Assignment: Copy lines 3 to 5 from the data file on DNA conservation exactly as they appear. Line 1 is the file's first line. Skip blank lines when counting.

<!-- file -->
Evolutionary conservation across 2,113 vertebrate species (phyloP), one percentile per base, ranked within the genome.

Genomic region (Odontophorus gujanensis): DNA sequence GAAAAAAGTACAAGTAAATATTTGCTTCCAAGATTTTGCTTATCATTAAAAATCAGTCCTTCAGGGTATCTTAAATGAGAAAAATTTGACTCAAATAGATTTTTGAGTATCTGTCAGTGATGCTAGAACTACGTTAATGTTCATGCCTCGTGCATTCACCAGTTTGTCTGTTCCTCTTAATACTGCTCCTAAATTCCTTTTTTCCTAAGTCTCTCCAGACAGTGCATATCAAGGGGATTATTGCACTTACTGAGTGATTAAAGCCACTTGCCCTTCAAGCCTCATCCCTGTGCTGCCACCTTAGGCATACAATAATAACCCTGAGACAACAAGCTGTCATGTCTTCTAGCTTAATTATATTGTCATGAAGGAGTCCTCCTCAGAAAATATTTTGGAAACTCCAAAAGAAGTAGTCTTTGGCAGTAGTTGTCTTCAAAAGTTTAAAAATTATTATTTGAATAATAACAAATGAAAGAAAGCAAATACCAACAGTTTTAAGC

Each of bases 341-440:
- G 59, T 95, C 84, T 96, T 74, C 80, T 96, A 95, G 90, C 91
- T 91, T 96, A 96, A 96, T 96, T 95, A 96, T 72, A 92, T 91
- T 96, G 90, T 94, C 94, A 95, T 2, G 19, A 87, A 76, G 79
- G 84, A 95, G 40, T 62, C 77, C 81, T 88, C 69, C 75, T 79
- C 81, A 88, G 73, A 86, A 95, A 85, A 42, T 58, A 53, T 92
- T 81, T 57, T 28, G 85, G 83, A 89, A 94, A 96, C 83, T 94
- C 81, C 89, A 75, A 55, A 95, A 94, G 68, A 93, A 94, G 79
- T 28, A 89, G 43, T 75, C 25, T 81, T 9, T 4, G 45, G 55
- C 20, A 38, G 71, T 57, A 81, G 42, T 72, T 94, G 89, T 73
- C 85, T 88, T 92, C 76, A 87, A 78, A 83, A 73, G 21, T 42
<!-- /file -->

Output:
Each of bases 341-440:
- G 59, T 95, C 84, T 96, T 74, C 80, T 96, A 95, G 90, C 91
- T 91, T 96, A 96, A 96, T 96, T 95, A 96, T 72, A 92, T 91